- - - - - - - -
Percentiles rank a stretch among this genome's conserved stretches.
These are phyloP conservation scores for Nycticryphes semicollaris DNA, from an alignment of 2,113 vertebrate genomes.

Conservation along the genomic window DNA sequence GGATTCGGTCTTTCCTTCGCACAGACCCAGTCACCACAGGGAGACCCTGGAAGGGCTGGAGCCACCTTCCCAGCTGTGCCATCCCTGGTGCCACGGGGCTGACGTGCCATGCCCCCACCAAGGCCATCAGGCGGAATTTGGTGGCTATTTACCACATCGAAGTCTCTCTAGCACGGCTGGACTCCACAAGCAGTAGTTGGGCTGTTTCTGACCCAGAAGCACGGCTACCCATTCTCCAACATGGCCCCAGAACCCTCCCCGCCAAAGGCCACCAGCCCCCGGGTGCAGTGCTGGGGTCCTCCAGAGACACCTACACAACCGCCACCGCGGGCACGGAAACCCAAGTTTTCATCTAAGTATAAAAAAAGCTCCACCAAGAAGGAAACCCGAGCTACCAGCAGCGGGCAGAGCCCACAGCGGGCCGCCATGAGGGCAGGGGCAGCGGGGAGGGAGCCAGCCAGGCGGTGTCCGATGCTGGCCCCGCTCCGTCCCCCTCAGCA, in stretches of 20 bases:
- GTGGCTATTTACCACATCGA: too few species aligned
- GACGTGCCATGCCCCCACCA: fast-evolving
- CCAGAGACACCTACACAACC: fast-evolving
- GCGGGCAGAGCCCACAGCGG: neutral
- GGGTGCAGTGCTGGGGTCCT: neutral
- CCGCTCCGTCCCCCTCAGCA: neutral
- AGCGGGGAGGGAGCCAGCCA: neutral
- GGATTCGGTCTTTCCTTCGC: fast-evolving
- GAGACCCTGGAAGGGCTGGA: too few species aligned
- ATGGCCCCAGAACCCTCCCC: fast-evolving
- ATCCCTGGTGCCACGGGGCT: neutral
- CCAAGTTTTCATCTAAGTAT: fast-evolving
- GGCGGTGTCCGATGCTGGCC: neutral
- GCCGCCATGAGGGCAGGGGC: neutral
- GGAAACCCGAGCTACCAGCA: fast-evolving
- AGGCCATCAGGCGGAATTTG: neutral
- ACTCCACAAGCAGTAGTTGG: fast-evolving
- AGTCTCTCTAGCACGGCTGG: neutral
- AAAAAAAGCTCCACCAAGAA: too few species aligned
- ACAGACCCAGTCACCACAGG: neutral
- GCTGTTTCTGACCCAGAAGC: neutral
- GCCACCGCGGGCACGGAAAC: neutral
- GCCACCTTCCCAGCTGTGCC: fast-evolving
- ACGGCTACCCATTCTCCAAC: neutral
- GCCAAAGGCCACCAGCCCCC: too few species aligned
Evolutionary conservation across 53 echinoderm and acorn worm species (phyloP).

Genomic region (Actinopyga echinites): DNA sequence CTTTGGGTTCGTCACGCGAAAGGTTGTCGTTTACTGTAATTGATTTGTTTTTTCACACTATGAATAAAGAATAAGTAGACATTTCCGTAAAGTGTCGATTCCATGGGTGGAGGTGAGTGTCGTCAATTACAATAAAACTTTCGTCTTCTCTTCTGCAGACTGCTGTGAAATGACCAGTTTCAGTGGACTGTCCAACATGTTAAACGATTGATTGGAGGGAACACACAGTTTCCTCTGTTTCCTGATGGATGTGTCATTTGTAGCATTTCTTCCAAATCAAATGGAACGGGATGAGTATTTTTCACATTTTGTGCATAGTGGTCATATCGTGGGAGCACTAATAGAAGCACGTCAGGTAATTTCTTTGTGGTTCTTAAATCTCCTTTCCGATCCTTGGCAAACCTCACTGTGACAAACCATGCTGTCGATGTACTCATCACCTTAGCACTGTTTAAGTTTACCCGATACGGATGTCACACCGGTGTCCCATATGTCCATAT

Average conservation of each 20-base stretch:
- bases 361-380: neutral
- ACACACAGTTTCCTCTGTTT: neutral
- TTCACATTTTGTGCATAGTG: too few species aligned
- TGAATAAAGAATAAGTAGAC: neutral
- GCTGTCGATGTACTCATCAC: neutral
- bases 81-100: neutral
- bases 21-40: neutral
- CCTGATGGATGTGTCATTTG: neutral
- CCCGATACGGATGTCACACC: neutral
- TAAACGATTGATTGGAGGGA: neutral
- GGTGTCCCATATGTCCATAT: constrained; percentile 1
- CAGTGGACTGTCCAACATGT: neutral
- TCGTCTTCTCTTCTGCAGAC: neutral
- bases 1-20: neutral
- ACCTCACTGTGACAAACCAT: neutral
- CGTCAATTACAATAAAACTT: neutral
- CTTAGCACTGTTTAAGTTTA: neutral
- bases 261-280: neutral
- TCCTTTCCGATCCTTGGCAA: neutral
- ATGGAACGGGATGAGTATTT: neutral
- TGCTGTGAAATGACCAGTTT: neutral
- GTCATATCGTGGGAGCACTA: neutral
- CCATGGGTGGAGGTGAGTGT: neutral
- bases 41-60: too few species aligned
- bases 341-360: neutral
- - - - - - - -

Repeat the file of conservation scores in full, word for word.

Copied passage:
Percentiles rank a stretch among this genome's conserved stretches.
These are phyloP conservation scores for Nycticryphes semicollaris DNA, from an alignment of 2,113 vertebrate genomes.

Conservation along the genomic window DNA sequence GGATTCGGTCTTTCCTTCGCACAGACCCAGTCACCACAGGGAGACCCTGGAAGGGCTGGAGCCACCTTCCCAGCTGTGCCATCCCTGGTGCCACGGGGCTGACGTGCCATGCCCCCACCAAGGCCATCAGGCGGAATTTGGTGGCTATTTACCACATCGAAGTCTCTCTAGCACGGCTGGACTCCACAAGCAGTAGTTGGGCTGTTTCTGACCCAGAAGCACGGCTACCCATTCTCCAACATGGCCCCAGAACCCTCCCCGCCAAAGGCCACCAGCCCCCGGGTGCAGTGCTGGGGTCCTCCAGAGACACCTACACAACCGCCACCGCGGGCACGGAAACCCAAGTTTTCATCTAAGTATAAAAAAAGCTCCACCAAGAAGGAAACCCGAGCTACCAGCAGCGGGCAGAGCCCACAGCGGGCCGCCATGAGGGCAGGGGCAGCGGGGAGGGAGCCAGCCAGGCGGTGTCCGATGCTGGCCCCGCTCCGTCCCCCTCAGCA, in stretches of 20 bases:
- GTGGCTATTTACCACATCGA: too few species aligned
- GACGTGCCATGCCCCCACCA: fast-evolving
- CCAGAGACACCTACACAACC: fast-evolving
- GCGGGCAGAGCCCACAGCGG: neutral
- GGGTGCAGTGCTGGGGTCCT: neutral
- CCGCTCCGTCCCCCTCAGCA: neutral
- AGCGGGGAGGGAGCCAGCCA: neutral
- GGATTCGGTCTTTCCTTCGC: fast-evolving
- GAGACCCTGGAAGGGCTGGA: too few species aligned
- ATGGCCCCAGAACCCTCCCC: fast-evolving
- ATCCCTGGTGCCACGGGGCT: neutral
- CCAAGTTTTCATCTAAGTAT: fast-evolving
- GGCGGTGTCCGATGCTGGCC: neutral
- GCCGCCATGAGGGCAGGGGC: neutral
- GGAAACCCGAGCTACCAGCA: fast-evolving
- AGGCCATCAGGCGGAATTTG: neutral
- ACTCCACAAGCAGTAGTTGG: fast-evolving
- AGTCTCTCTAGCACGGCTGG: neutral
- AAAAAAAGCTCCACCAAGAA: too few species aligned
- ACAGACCCAGTCACCACAGG: neutral
- GCTGTTTCTGACCCAGAAGC: neutral
- GCCACCGCGGGCACGGAAAC: neutral
- GCCACCTTCCCAGCTGTGCC: fast-evolving
- ACGGCTACCCATTCTCCAAC: neutral
- GCCAAAGGCCACCAGCCCCC: too few species aligned
Evolutionary conservation across 53 echinoderm and acorn worm species (phyloP).

Genomic region (Actinopyga echinites): DNA sequence CTTTGGGTTCGTCACGCGAAAGGTTGTCGTTTACTGTAATTGATTTGTTTTTTCACACTATGAATAAAGAATAAGTAGACATTTCCGTAAAGTGTCGATTCCATGGGTGGAGGTGAGTGTCGTCAATTACAATAAAACTTTCGTCTTCTCTTCTGCAGACTGCTGTGAAATGACCAGTTTCAGTGGACTGTCCAACATGTTAAACGATTGATTGGAGGGAACACACAGTTTCCTCTGTTTCCTGATGGATGTGTCATTTGTAGCATTTCTTCCAAATCAAATGGAACGGGATGAGTATTTTTCACATTTTGTGCATAGTGGTCATATCGTGGGAGCACTAATAGAAGCACGTCAGGTAATTTCTTTGTGGTTCTTAAATCTCCTTTCCGATCCTTGGCAAACCTCACTGTGACAAACCATGCTGTCGATGTACTCATCACCTTAGCACTGTTTAAGTTTACCCGATACGGATGTCACACCGGTGTCCCATATGTCCATAT

Average conservation of each 20-base stretch:
- bases 361-380: neutral
- ACACACAGTTTCCTCTGTTT: neutral
- TTCACATTTTGTGCATAGTG: too few species aligned
- TGAATAAAGAATAAGTAGAC: neutral
- GCTGTCGATGTACTCATCAC: neutral
- bases 81-100: neutral
- bases 21-40: neutral
- CCTGATGGATGTGTCATTTG: neutral
- CCCGATACGGATGTCACACC: neutral
- TAAACGATTGATTGGAGGGA: neutral
- GGTGTCCCATATGTCCATAT: constrained; percentile 1
- CAGTGGACTGTCCAACATGT: neutral
- TCGTCTTCTCTTCTGCAGAC: neutral
- bases 1-20: neutral
- ACCTCACTGTGACAAACCAT: neutral
- CGTCAATTACAATAAAACTT: neutral
- CTTAGCACTGTTTAAGTTTA: neutral
- bases 261-280: neutral
- TCCTTTCCGATCCTTGGCAA: neutral
- ATGGAACGGGATGAGTATTT: neutral
- TGCTGTGAAATGACCAGTTT: neutral
- GTCATATCGTGGGAGCACTA: neutral
- CCATGGGTGGAGGTGAGTGT: neutral
- bases 41-60: too few species aligned
- bases 341-360: neutral